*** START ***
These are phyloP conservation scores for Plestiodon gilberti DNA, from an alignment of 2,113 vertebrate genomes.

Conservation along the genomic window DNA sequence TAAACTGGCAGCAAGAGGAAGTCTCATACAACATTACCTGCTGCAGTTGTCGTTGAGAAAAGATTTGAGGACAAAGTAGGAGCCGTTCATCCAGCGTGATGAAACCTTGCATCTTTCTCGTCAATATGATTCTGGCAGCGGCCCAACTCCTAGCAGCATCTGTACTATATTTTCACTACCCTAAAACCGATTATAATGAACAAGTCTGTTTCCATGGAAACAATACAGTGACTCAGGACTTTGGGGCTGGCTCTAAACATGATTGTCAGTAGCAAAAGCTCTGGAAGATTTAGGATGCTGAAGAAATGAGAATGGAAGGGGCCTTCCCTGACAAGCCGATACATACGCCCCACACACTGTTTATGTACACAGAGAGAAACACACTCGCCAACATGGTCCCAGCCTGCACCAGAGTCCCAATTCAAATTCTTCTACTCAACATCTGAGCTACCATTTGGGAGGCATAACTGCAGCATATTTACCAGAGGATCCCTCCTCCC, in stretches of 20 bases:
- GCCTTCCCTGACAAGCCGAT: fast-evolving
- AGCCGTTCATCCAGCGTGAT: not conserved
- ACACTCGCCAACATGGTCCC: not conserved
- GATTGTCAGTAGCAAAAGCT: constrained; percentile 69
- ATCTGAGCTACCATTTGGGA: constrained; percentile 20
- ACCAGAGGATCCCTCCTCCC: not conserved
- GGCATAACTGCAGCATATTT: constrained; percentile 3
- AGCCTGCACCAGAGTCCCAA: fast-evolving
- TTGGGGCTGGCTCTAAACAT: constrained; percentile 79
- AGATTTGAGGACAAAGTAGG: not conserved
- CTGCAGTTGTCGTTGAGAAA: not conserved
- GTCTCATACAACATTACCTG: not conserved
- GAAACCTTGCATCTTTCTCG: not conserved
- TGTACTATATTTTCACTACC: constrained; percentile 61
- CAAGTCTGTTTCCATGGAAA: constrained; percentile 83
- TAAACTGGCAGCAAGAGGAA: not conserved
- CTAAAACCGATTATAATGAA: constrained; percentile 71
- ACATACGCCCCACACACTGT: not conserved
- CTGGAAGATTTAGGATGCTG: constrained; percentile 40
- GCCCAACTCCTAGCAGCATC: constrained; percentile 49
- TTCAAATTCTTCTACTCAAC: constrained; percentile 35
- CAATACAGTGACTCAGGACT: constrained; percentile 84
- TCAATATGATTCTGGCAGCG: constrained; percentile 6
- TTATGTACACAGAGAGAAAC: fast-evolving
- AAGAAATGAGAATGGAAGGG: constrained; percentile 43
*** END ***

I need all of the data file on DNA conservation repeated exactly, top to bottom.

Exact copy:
These are phyloP conservation scores for Plestiodon gilberti DNA, from an alignment of 2,113 vertebrate genomes.

Conservation along the genomic window DNA sequence TAAACTGGCAGCAAGAGGAAGTCTCATACAACATTACCTGCTGCAGTTGTCGTTGAGAAAAGATTTGAGGACAAAGTAGGAGCCGTTCATCCAGCGTGATGAAACCTTGCATCTTTCTCGTCAATATGATTCTGGCAGCGGCCCAACTCCTAGCAGCATCTGTACTATATTTTCACTACCCTAAAACCGATTATAATGAACAAGTCTGTTTCCATGGAAACAATACAGTGACTCAGGACTTTGGGGCTGGCTCTAAACATGATTGTCAGTAGCAAAAGCTCTGGAAGATTTAGGATGCTGAAGAAATGAGAATGGAAGGGGCCTTCCCTGACAAGCCGATACATACGCCCCACACACTGTTTATGTACACAGAGAGAAACACACTCGCCAACATGGTCCCAGCCTGCACCAGAGTCCCAATTCAAATTCTTCTACTCAACATCTGAGCTACCATTTGGGAGGCATAACTGCAGCATATTTACCAGAGGATCCCTCCTCCC, in stretches of 20 bases:
- GCCTTCCCTGACAAGCCGAT: fast-evolving
- AGCCGTTCATCCAGCGTGAT: not conserved
- ACACTCGCCAACATGGTCCC: not conserved
- GATTGTCAGTAGCAAAAGCT: constrained; percentile 69
- ATCTGAGCTACCATTTGGGA: constrained; percentile 20
- ACCAGAGGATCCCTCCTCCC: not conserved
- GGCATAACTGCAGCATATTT: constrained; percentile 3
- AGCCTGCACCAGAGTCCCAA: fast-evolving
- TTGGGGCTGGCTCTAAACAT: constrained; percentile 79
- AGATTTGAGGACAAAGTAGG: not conserved
- CTGCAGTTGTCGTTGAGAAA: not conserved
- GTCTCATACAACATTACCTG: not conserved
- GAAACCTTGCATCTTTCTCG: not conserved
- TGTACTATATTTTCACTACC: constrained; percentile 61
- CAAGTCTGTTTCCATGGAAA: constrained; percentile 83
- TAAACTGGCAGCAAGAGGAA: not conserved
- CTAAAACCGATTATAATGAA: constrained; percentile 71
- ACATACGCCCCACACACTGT: not conserved
- CTGGAAGATTTAGGATGCTG: constrained; percentile 40
- GCCCAACTCCTAGCAGCATC: constrained; percentile 49
- TTCAAATTCTTCTACTCAAC: constrained; percentile 35
- CAATACAGTGACTCAGGACT: constrained; percentile 84
- TCAATATGATTCTGGCAGCG: constrained; percentile 6
- TTATGTACACAGAGAGAAAC: fast-evolving
- AAGAAATGAGAATGGAAGGG: constrained; percentile 43